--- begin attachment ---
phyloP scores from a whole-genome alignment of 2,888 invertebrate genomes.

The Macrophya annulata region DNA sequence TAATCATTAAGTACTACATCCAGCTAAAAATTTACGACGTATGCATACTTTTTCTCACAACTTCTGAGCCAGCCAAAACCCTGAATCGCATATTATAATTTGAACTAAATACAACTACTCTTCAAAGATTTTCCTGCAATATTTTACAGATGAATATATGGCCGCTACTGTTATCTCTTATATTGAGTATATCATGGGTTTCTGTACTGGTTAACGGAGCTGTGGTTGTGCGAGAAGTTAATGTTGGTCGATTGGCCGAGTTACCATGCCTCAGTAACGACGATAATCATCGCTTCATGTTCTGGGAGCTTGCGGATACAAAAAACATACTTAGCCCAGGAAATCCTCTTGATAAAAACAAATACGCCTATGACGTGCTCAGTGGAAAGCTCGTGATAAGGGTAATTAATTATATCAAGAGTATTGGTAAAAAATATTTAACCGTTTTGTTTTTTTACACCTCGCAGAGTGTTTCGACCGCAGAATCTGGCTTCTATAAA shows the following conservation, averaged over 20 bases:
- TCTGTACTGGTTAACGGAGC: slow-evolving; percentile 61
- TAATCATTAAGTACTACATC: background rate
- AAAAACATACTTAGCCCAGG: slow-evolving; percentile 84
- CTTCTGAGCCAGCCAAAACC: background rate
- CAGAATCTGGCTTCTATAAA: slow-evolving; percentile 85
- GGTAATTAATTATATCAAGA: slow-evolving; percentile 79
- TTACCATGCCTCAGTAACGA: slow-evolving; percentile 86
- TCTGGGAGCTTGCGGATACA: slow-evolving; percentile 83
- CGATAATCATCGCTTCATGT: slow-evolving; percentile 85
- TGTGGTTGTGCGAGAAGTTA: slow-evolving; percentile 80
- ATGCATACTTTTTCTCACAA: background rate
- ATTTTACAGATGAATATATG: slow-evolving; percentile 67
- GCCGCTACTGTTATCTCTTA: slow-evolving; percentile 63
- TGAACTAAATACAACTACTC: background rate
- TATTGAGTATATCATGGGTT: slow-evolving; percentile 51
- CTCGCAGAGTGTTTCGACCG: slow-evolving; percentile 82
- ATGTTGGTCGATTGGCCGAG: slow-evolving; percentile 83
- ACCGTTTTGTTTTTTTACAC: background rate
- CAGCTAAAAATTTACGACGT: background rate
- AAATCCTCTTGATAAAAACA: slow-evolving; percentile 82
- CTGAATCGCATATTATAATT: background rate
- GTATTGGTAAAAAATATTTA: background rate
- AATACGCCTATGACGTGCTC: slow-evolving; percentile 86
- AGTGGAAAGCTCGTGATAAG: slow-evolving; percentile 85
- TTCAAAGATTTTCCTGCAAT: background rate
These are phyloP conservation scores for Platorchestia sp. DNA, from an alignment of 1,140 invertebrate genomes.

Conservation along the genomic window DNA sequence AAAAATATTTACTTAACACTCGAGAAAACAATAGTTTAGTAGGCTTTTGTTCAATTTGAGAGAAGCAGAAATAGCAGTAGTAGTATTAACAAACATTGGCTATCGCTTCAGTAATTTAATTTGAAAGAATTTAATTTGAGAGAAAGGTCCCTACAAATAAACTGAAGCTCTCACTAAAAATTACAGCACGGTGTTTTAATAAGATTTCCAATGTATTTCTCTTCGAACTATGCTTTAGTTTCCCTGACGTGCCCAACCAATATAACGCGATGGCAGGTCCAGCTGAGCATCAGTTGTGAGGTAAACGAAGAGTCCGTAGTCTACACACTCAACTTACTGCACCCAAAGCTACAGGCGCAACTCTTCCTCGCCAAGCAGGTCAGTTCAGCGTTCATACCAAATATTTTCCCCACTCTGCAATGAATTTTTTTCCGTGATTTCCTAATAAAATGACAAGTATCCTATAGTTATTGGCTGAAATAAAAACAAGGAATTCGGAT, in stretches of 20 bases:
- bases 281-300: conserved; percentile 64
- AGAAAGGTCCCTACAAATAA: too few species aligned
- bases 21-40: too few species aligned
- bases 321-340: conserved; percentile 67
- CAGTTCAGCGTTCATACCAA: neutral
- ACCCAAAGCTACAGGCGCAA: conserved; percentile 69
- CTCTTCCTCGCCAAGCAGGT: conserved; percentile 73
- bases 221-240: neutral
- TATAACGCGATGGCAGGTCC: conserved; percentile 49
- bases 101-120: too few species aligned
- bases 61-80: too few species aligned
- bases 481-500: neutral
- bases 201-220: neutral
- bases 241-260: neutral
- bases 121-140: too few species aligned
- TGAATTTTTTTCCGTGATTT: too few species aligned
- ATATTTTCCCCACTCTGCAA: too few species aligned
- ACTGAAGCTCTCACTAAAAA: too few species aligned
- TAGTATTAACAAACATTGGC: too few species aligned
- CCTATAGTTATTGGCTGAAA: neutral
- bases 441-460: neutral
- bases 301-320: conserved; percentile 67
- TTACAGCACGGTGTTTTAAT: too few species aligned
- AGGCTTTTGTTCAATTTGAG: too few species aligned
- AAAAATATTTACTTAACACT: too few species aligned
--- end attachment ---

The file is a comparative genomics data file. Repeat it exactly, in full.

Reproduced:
phyloP scores from a whole-genome alignment of 2,888 invertebrate genomes.

The Macrophya annulata region DNA sequence TAATCATTAAGTACTACATCCAGCTAAAAATTTACGACGTATGCATACTTTTTCTCACAACTTCTGAGCCAGCCAAAACCCTGAATCGCATATTATAATTTGAACTAAATACAACTACTCTTCAAAGATTTTCCTGCAATATTTTACAGATGAATATATGGCCGCTACTGTTATCTCTTATATTGAGTATATCATGGGTTTCTGTACTGGTTAACGGAGCTGTGGTTGTGCGAGAAGTTAATGTTGGTCGATTGGCCGAGTTACCATGCCTCAGTAACGACGATAATCATCGCTTCATGTTCTGGGAGCTTGCGGATACAAAAAACATACTTAGCCCAGGAAATCCTCTTGATAAAAACAAATACGCCTATGACGTGCTCAGTGGAAAGCTCGTGATAAGGGTAATTAATTATATCAAGAGTATTGGTAAAAAATATTTAACCGTTTTGTTTTTTTACACCTCGCAGAGTGTTTCGACCGCAGAATCTGGCTTCTATAAA shows the following conservation, averaged over 20 bases:
- TCTGTACTGGTTAACGGAGC: slow-evolving; percentile 61
- TAATCATTAAGTACTACATC: background rate
- AAAAACATACTTAGCCCAGG: slow-evolving; percentile 84
- CTTCTGAGCCAGCCAAAACC: background rate
- CAGAATCTGGCTTCTATAAA: slow-evolving; percentile 85
- GGTAATTAATTATATCAAGA: slow-evolving; percentile 79
- TTACCATGCCTCAGTAACGA: slow-evolving; percentile 86
- TCTGGGAGCTTGCGGATACA: slow-evolving; percentile 83
- CGATAATCATCGCTTCATGT: slow-evolving; percentile 85
- TGTGGTTGTGCGAGAAGTTA: slow-evolving; percentile 80
- ATGCATACTTTTTCTCACAA: background rate
- ATTTTACAGATGAATATATG: slow-evolving; percentile 67
- GCCGCTACTGTTATCTCTTA: slow-evolving; percentile 63
- TGAACTAAATACAACTACTC: background rate
- TATTGAGTATATCATGGGTT: slow-evolving; percentile 51
- CTCGCAGAGTGTTTCGACCG: slow-evolving; percentile 82
- ATGTTGGTCGATTGGCCGAG: slow-evolving; percentile 83
- ACCGTTTTGTTTTTTTACAC: background rate
- CAGCTAAAAATTTACGACGT: background rate
- AAATCCTCTTGATAAAAACA: slow-evolving; percentile 82
- CTGAATCGCATATTATAATT: background rate
- GTATTGGTAAAAAATATTTA: background rate
- AATACGCCTATGACGTGCTC: slow-evolving; percentile 86
- AGTGGAAAGCTCGTGATAAG: slow-evolving; percentile 85
- TTCAAAGATTTTCCTGCAAT: background rate
These are phyloP conservation scores for Platorchestia sp. DNA, from an alignment of 1,140 invertebrate genomes.

Conservation along the genomic window DNA sequence AAAAATATTTACTTAACACTCGAGAAAACAATAGTTTAGTAGGCTTTTGTTCAATTTGAGAGAAGCAGAAATAGCAGTAGTAGTATTAACAAACATTGGCTATCGCTTCAGTAATTTAATTTGAAAGAATTTAATTTGAGAGAAAGGTCCCTACAAATAAACTGAAGCTCTCACTAAAAATTACAGCACGGTGTTTTAATAAGATTTCCAATGTATTTCTCTTCGAACTATGCTTTAGTTTCCCTGACGTGCCCAACCAATATAACGCGATGGCAGGTCCAGCTGAGCATCAGTTGTGAGGTAAACGAAGAGTCCGTAGTCTACACACTCAACTTACTGCACCCAAAGCTACAGGCGCAACTCTTCCTCGCCAAGCAGGTCAGTTCAGCGTTCATACCAAATATTTTCCCCACTCTGCAATGAATTTTTTTCCGTGATTTCCTAATAAAATGACAAGTATCCTATAGTTATTGGCTGAAATAAAAACAAGGAATTCGGAT, in stretches of 20 bases:
- bases 281-300: conserved; percentile 64
- AGAAAGGTCCCTACAAATAA: too few species aligned
- bases 21-40: too few species aligned
- bases 321-340: conserved; percentile 67
- CAGTTCAGCGTTCATACCAA: neutral
- ACCCAAAGCTACAGGCGCAA: conserved; percentile 69
- CTCTTCCTCGCCAAGCAGGT: conserved; percentile 73
- bases 221-240: neutral
- TATAACGCGATGGCAGGTCC: conserved; percentile 49
- bases 101-120: too few species aligned
- bases 61-80: too few species aligned
- bases 481-500: neutral
- bases 201-220: neutral
- bases 241-260: neutral
- bases 121-140: too few species aligned
- TGAATTTTTTTCCGTGATTT: too few species aligned
- ATATTTTCCCCACTCTGCAA: too few species aligned
- ACTGAAGCTCTCACTAAAAA: too few species aligned
- TAGTATTAACAAACATTGGC: too few species aligned
- CCTATAGTTATTGGCTGAAA: neutral
- bases 441-460: neutral
- bases 301-320: conserved; percentile 67
- TTACAGCACGGTGTTTTAAT: too few species aligned
- AGGCTTTTGTTCAATTTGAG: too few species aligned
- AAAAATATTTACTTAACACT: too few species aligned